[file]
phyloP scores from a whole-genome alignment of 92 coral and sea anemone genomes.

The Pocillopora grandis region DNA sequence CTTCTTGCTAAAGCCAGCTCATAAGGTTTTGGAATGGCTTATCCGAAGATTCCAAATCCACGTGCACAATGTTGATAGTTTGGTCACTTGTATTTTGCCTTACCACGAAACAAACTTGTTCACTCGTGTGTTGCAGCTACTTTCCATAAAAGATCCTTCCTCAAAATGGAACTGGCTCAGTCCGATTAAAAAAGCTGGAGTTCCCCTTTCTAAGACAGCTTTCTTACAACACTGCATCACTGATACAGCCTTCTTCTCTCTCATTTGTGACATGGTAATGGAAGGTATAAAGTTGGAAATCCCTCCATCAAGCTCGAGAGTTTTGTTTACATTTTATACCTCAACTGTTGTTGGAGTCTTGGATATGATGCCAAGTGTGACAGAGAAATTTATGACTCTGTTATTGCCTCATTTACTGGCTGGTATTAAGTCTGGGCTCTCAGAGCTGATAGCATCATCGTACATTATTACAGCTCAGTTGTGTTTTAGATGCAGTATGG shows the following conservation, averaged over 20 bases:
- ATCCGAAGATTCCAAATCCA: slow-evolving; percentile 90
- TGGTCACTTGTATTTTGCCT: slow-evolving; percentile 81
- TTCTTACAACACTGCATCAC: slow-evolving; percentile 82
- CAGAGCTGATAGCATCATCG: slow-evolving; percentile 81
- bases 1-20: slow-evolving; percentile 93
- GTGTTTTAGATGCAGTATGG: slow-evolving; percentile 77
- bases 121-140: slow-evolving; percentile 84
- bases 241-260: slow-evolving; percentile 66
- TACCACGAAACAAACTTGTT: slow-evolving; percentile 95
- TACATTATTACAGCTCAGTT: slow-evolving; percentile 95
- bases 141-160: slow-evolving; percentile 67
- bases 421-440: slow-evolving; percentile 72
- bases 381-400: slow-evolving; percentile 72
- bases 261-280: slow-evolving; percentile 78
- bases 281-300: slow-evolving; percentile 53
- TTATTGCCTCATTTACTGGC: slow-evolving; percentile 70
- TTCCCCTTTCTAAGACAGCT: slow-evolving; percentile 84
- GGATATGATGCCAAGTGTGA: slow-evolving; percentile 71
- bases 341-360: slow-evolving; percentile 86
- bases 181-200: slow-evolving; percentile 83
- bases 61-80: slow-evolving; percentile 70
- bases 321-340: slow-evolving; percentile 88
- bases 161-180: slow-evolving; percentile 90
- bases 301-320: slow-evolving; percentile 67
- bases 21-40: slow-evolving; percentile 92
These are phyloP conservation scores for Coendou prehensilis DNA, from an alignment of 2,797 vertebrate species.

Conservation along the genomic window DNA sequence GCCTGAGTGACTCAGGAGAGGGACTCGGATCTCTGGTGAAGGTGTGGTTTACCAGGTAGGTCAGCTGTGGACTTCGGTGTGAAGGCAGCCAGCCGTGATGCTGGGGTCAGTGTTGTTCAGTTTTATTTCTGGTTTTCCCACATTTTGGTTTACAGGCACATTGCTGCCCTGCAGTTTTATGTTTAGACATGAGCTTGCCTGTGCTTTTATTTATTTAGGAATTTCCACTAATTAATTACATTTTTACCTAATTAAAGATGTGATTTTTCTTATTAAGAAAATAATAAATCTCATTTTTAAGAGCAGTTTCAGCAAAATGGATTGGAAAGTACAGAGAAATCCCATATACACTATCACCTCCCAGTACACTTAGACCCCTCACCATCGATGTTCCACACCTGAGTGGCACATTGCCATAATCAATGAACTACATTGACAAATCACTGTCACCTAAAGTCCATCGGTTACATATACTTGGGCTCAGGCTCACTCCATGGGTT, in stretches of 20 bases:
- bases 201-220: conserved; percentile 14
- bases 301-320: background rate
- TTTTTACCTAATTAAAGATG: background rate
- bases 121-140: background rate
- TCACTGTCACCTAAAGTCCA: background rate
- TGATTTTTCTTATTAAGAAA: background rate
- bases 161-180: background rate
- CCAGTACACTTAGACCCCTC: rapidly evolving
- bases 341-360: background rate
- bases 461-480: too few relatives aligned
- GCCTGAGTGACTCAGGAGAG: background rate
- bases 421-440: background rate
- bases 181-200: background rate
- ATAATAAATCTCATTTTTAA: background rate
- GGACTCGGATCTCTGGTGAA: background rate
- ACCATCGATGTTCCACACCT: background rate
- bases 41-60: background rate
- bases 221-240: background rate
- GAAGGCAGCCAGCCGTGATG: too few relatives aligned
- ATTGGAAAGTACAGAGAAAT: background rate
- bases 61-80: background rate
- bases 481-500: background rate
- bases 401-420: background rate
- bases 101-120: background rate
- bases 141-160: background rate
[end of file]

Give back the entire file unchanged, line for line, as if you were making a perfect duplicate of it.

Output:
phyloP scores from a whole-genome alignment of 92 coral and sea anemone genomes.

The Pocillopora grandis region DNA sequence CTTCTTGCTAAAGCCAGCTCATAAGGTTTTGGAATGGCTTATCCGAAGATTCCAAATCCACGTGCACAATGTTGATAGTTTGGTCACTTGTATTTTGCCTTACCACGAAACAAACTTGTTCACTCGTGTGTTGCAGCTACTTTCCATAAAAGATCCTTCCTCAAAATGGAACTGGCTCAGTCCGATTAAAAAAGCTGGAGTTCCCCTTTCTAAGACAGCTTTCTTACAACACTGCATCACTGATACAGCCTTCTTCTCTCTCATTTGTGACATGGTAATGGAAGGTATAAAGTTGGAAATCCCTCCATCAAGCTCGAGAGTTTTGTTTACATTTTATACCTCAACTGTTGTTGGAGTCTTGGATATGATGCCAAGTGTGACAGAGAAATTTATGACTCTGTTATTGCCTCATTTACTGGCTGGTATTAAGTCTGGGCTCTCAGAGCTGATAGCATCATCGTACATTATTACAGCTCAGTTGTGTTTTAGATGCAGTATGG shows the following conservation, averaged over 20 bases:
- ATCCGAAGATTCCAAATCCA: slow-evolving; percentile 90
- TGGTCACTTGTATTTTGCCT: slow-evolving; percentile 81
- TTCTTACAACACTGCATCAC: slow-evolving; percentile 82
- CAGAGCTGATAGCATCATCG: slow-evolving; percentile 81
- bases 1-20: slow-evolving; percentile 93
- GTGTTTTAGATGCAGTATGG: slow-evolving; percentile 77
- bases 121-140: slow-evolving; percentile 84
- bases 241-260: slow-evolving; percentile 66
- TACCACGAAACAAACTTGTT: slow-evolving; percentile 95
- TACATTATTACAGCTCAGTT: slow-evolving; percentile 95
- bases 141-160: slow-evolving; percentile 67
- bases 421-440: slow-evolving; percentile 72
- bases 381-400: slow-evolving; percentile 72
- bases 261-280: slow-evolving; percentile 78
- bases 281-300: slow-evolving; percentile 53
- TTATTGCCTCATTTACTGGC: slow-evolving; percentile 70
- TTCCCCTTTCTAAGACAGCT: slow-evolving; percentile 84
- GGATATGATGCCAAGTGTGA: slow-evolving; percentile 71
- bases 341-360: slow-evolving; percentile 86
- bases 181-200: slow-evolving; percentile 83
- bases 61-80: slow-evolving; percentile 70
- bases 321-340: slow-evolving; percentile 88
- bases 161-180: slow-evolving; percentile 90
- bases 301-320: slow-evolving; percentile 67
- bases 21-40: slow-evolving; percentile 92
These are phyloP conservation scores for Coendou prehensilis DNA, from an alignment of 2,797 vertebrate species.

Conservation along the genomic window DNA sequence GCCTGAGTGACTCAGGAGAGGGACTCGGATCTCTGGTGAAGGTGTGGTTTACCAGGTAGGTCAGCTGTGGACTTCGGTGTGAAGGCAGCCAGCCGTGATGCTGGGGTCAGTGTTGTTCAGTTTTATTTCTGGTTTTCCCACATTTTGGTTTACAGGCACATTGCTGCCCTGCAGTTTTATGTTTAGACATGAGCTTGCCTGTGCTTTTATTTATTTAGGAATTTCCACTAATTAATTACATTTTTACCTAATTAAAGATGTGATTTTTCTTATTAAGAAAATAATAAATCTCATTTTTAAGAGCAGTTTCAGCAAAATGGATTGGAAAGTACAGAGAAATCCCATATACACTATCACCTCCCAGTACACTTAGACCCCTCACCATCGATGTTCCACACCTGAGTGGCACATTGCCATAATCAATGAACTACATTGACAAATCACTGTCACCTAAAGTCCATCGGTTACATATACTTGGGCTCAGGCTCACTCCATGGGTT, in stretches of 20 bases:
- bases 201-220: conserved; percentile 14
- bases 301-320: background rate
- TTTTTACCTAATTAAAGATG: background rate
- bases 121-140: background rate
- TCACTGTCACCTAAAGTCCA: background rate
- TGATTTTTCTTATTAAGAAA: background rate
- bases 161-180: background rate
- CCAGTACACTTAGACCCCTC: rapidly evolving
- bases 341-360: background rate
- bases 461-480: too few relatives aligned
- GCCTGAGTGACTCAGGAGAG: background rate
- bases 421-440: background rate
- bases 181-200: background rate
- ATAATAAATCTCATTTTTAA: background rate
- GGACTCGGATCTCTGGTGAA: background rate
- ACCATCGATGTTCCACACCT: background rate
- bases 41-60: background rate
- bases 221-240: background rate
- GAAGGCAGCCAGCCGTGATG: too few relatives aligned
- ATTGGAAAGTACAGAGAAAT: background rate
- bases 61-80: background rate
- bases 481-500: background rate
- bases 401-420: background rate
- bases 101-120: background rate
- bases 141-160: background rate